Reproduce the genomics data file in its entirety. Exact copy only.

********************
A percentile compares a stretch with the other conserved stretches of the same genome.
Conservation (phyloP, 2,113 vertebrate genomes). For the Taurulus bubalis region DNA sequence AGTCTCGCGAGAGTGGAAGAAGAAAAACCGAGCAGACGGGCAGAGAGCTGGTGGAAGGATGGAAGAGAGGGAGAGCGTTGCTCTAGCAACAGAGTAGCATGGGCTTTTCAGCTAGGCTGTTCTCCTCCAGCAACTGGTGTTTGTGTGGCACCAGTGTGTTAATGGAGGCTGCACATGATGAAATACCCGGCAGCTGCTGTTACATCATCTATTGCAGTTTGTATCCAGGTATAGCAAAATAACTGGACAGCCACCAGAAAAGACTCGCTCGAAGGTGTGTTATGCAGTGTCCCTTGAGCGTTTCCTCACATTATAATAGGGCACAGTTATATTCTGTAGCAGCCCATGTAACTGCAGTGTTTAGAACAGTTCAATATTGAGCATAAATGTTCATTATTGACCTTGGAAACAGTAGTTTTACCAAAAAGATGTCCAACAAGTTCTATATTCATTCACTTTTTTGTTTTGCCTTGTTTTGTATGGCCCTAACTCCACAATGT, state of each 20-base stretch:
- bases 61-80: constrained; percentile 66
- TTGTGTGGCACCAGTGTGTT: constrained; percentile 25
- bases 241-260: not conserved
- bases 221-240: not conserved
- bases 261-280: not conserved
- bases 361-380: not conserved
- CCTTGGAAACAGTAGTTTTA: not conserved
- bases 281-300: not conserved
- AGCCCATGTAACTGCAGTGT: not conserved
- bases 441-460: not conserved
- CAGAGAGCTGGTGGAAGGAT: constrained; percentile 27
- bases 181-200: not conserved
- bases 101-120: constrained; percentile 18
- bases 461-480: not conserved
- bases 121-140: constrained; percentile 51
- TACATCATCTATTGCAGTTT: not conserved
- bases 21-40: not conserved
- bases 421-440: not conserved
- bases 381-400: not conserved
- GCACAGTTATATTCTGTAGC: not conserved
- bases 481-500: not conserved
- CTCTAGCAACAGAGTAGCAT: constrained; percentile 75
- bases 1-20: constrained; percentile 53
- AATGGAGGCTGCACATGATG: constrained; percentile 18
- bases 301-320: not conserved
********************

A percentile compares a stretch with the other conserved stretches of the same genome.
Conservation (phyloP, 2,113 vertebrate genomes). For the Taurulus bubalis region DNA sequence AGTCTCGCGAGAGTGGAAGAAGAAAAACCGAGCAGACGGGCAGAGAGCTGGTGGAAGGATGGAAGAGAGGGAGAGCGTTGCTCTAGCAACAGAGTAGCATGGGCTTTTCAGCTAGGCTGTTCTCCTCCAGCAACTGGTGTTTGTGTGGCACCAGTGTGTTAATGGAGGCTGCACATGATGAAATACCCGGCAGCTGCTGTTACATCATCTATTGCAGTTTGTATCCAGGTATAGCAAAATAACTGGACAGCCACCAGAAAAGACTCGCTCGAAGGTGTGTTATGCAGTGTCCCTTGAGCGTTTCCTCACATTATAATAGGGCACAGTTATATTCTGTAGCAGCCCATGTAACTGCAGTGTTTAGAACAGTTCAATATTGAGCATAAATGTTCATTATTGACCTTGGAAACAGTAGTTTTACCAAAAAGATGTCCAACAAGTTCTATATTCATTCACTTTTTTGTTTTGCCTTGTTTTGTATGGCCCTAACTCCACAATGT, state of each 20-base stretch:
- bases 61-80: constrained; percentile 66
- TTGTGTGGCACCAGTGTGTT: constrained; percentile 25
- bases 241-260: not conserved
- bases 221-240: not conserved
- bases 261-280: not conserved
- bases 361-380: not conserved
- CCTTGGAAACAGTAGTTTTA: not conserved
- bases 281-300: not conserved
- AGCCCATGTAACTGCAGTGT: not conserved
- bases 441-460: not conserved
- CAGAGAGCTGGTGGAAGGAT: constrained; percentile 27
- bases 181-200: not conserved
- bases 101-120: constrained; percentile 18
- bases 461-480: not conserved
- bases 121-140: constrained; percentile 51
- TACATCATCTATTGCAGTTT: not conserved
- bases 21-40: not conserved
- bases 421-440: not conserved
- bases 381-400: not conserved
- GCACAGTTATATTCTGTAGC: not conserved
- bases 481-500: not conserved
- CTCTAGCAACAGAGTAGCAT: constrained; percentile 75
- bases 1-20: constrained; percentile 53
- AATGGAGGCTGCACATGATG: constrained; percentile 18
- bases 301-320: not conserved